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Is there a name for the relationship between sequences $A_n$ and $B_n$ which means that the sequence $A_n - B_n$ converges to zero? I want to say something like "sequence $A$ converges to sequence $B$" which might not mean the right thing, or something like "sequences $A$ and $B$ converge" which certainly doesn't mean what I want it to. Sorry if this question is too noob.

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    $\begingroup$ Perhaps that the two sequences are asymptotic? $\endgroup$ Commented Oct 27, 2010 at 18:58
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    $\begingroup$ How about $A_n-B_n\to0$? And what is "noob"? $\endgroup$ Commented Oct 27, 2010 at 20:23
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    $\begingroup$ $A_n$ and $B_n$ are "asymptotically equal" - proofwiki.org/wiki/Definition:Asymptotically_Equal $\endgroup$ Commented Oct 27, 2010 at 20:27
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    $\begingroup$ Saying sequence A converges to sequence B seems like saying that $1/n$ converges to $1/n^2$ as $n\to\infty$, a statement which makes me feel queasy and shouty at the same time $\endgroup$
    – Yemon Choi
    Commented Oct 27, 2010 at 20:36
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    $\begingroup$ What's wrong with "The sequences differ by a null sequence"? $\endgroup$ Commented Oct 28, 2010 at 8:54

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Note that this is an equivalence relation. In fact, if you start with just the rational numbers, then this relation for Cauchy sequences of rationals is usually called "equivalence", and the equivalence classes can then be identified with precisely the field of real numbers. (This is my personal favorite way for constructing the reals from the rationals.) So I think that in any reasonable context it would be quite reasonable to just call such sequences equivalent.

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  • $\begingroup$ So making "equivalent" an even more overloaded term than it already is :-) $\endgroup$ Commented Oct 27, 2010 at 20:28
  • $\begingroup$ Well, yes, but notice I said "in any reasonable context". This is not at all likely to be a universal definition, but only one used in some limited context---such as the one I mentioned, the construction o the reals from the rationals. $\endgroup$ Commented Oct 27, 2010 at 20:31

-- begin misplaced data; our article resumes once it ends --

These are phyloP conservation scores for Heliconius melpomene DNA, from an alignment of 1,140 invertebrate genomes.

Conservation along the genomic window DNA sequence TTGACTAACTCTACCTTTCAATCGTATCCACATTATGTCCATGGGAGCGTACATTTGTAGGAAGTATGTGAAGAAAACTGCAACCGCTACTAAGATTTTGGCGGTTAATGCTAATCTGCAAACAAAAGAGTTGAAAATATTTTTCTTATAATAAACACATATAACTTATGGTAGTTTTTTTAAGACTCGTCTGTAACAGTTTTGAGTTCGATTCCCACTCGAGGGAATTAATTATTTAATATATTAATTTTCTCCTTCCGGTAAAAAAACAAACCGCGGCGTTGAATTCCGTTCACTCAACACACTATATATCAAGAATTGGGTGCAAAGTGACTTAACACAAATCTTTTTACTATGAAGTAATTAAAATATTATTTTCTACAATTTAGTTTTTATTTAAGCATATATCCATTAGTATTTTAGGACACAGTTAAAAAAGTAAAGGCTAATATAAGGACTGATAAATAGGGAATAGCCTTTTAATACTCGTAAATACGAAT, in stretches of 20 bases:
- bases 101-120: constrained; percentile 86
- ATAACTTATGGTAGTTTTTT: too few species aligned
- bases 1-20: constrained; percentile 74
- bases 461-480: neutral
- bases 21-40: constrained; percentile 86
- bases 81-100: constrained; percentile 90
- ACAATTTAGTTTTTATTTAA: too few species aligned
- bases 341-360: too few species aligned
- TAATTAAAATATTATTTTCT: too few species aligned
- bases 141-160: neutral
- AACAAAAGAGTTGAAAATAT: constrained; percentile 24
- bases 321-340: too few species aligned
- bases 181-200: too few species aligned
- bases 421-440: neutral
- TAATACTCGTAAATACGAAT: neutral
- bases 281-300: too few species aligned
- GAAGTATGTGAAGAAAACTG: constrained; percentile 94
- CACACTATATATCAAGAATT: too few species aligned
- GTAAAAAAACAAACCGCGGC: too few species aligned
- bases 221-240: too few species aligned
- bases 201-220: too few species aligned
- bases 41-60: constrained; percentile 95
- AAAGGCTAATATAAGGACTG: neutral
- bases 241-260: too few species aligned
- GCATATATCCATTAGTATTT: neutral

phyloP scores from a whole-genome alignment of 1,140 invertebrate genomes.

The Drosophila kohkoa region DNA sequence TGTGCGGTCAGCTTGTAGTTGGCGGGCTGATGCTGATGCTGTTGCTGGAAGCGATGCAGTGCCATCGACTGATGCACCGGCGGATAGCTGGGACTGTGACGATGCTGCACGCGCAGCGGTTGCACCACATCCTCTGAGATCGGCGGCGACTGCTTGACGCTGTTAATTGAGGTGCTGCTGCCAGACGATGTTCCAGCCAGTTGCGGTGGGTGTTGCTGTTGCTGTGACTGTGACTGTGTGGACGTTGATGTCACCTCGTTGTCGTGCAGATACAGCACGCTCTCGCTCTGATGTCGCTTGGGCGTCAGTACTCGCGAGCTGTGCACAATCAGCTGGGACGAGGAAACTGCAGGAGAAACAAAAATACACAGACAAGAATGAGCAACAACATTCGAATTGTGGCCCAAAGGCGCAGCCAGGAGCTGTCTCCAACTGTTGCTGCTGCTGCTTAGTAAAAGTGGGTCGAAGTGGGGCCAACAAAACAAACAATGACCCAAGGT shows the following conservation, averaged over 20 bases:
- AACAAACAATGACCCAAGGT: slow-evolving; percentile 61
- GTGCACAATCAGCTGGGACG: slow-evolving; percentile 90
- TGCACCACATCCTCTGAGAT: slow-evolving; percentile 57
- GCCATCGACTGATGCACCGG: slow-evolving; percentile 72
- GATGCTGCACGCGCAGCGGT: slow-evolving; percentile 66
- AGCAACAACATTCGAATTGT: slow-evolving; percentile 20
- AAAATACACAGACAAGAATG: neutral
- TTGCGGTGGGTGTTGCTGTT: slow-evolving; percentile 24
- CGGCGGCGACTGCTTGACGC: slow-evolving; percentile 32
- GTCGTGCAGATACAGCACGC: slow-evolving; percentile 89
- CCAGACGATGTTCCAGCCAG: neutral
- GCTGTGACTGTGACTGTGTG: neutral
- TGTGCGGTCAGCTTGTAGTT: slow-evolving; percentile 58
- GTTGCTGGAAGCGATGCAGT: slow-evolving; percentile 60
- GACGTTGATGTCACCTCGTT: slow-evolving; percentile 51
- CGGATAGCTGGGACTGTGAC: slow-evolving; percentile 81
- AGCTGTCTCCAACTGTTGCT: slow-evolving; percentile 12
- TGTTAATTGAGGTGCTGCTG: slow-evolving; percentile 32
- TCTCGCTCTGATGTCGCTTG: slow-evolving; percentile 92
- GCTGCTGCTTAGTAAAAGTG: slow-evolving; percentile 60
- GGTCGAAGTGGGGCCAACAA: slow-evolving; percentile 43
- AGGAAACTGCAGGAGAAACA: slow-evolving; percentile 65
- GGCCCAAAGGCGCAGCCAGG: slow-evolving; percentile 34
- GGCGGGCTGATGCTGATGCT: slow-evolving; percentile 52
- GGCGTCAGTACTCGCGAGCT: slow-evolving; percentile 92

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In one context they are called equivalent. If $A_n$ and $B_n$ are Cauchy sequences in a metric space $X$, they are called equivalent when $d(A_n,B_n)$ converges to 0, and the completion of $X$ consists of equivalence classes of Cauchy sequences. This can match your $A_n-B_n$ in cases where $X$ is a subset of a normed linear space.

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For sequences of real numbers there is a French term: "suites adjacentes" (may be translated as adjacent sequences) which means that the two sequences satisfy $\lim_{k\to\infty}(A_k-B_k)=0$, but with $A_k$ decreasing and $B_k$ increasing.

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    $\begingroup$ Indeed, but the non-increasing/non-decreasing condition makes it a lot more restrictive than the OP's question. $\endgroup$ Commented Oct 27, 2010 at 19:47
  • $\begingroup$ Yes. I thought it may suggest a suitable terminology. $\endgroup$
    – Hany
    Commented Oct 27, 2010 at 21:56
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To define convergence one needs a "metric" or a concept of "distance", and there can be many different notion of "distances". For example one can consider $\lim_{n -> \infty} \frac {1}{n} \sum_{k=1}^n |(A_k - B_k)|^p$. Or alternatively $\lim_{n -> \infty} \frac {1}{n} \sum_{k=n}^{2n} |(A_k - B_k)|^p$.

Though your notion of distance is much stronger than the above, to be precise its $\limsup_{n->\infty}|A_n-B_n|$. So if the "distance" between two sequences is zero one can define an equivalence relation in a natural way and then you do actually get a proper metric. As everyone has mentioned this is how we go about constructing the real number system using Cauchy sequences.

So, I would suggest the sequence {A eventually converge to B or}, as per Willie Wong's suggestion A is asymptotically equivalent to B.

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    $\begingroup$ First statement is untrue. $\endgroup$
    – Yemon Choi
    Commented Oct 27, 2010 at 20:36
  • $\begingroup$ how can we talk about convergence without a notion of distance ? $\endgroup$
    – Vagabond
    Commented Oct 27, 2010 at 20:42
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    $\begingroup$ You only need a topology, not a metric. You probably want a Hausdorff topology, because otherwise the limit will not necessarily be unique. $\endgroup$
    – GMRA
    Commented Oct 27, 2010 at 21:06
  • $\begingroup$ point taken, I made that statement to emphasize that it matters a lot what notion of distance (if you like topolgy) we are considering when we are talking about convergence... so just saying two sequence converges without clarifying what the notion of convergence is inadequate. The title now edited by Yemon Choi is in fact the perfect answer to the original question which incidentally was "two sequences converge to each other" $\endgroup$
    – Vagabond
    Commented Oct 27, 2010 at 21:27
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    $\begingroup$ In my book, saying two sequences converge to each other is like saying you can cancel the d's in dy/dx, only even more like someone scraping nails down a blackboard $\endgroup$
    – Yemon Choi
    Commented Oct 28, 2010 at 1:46

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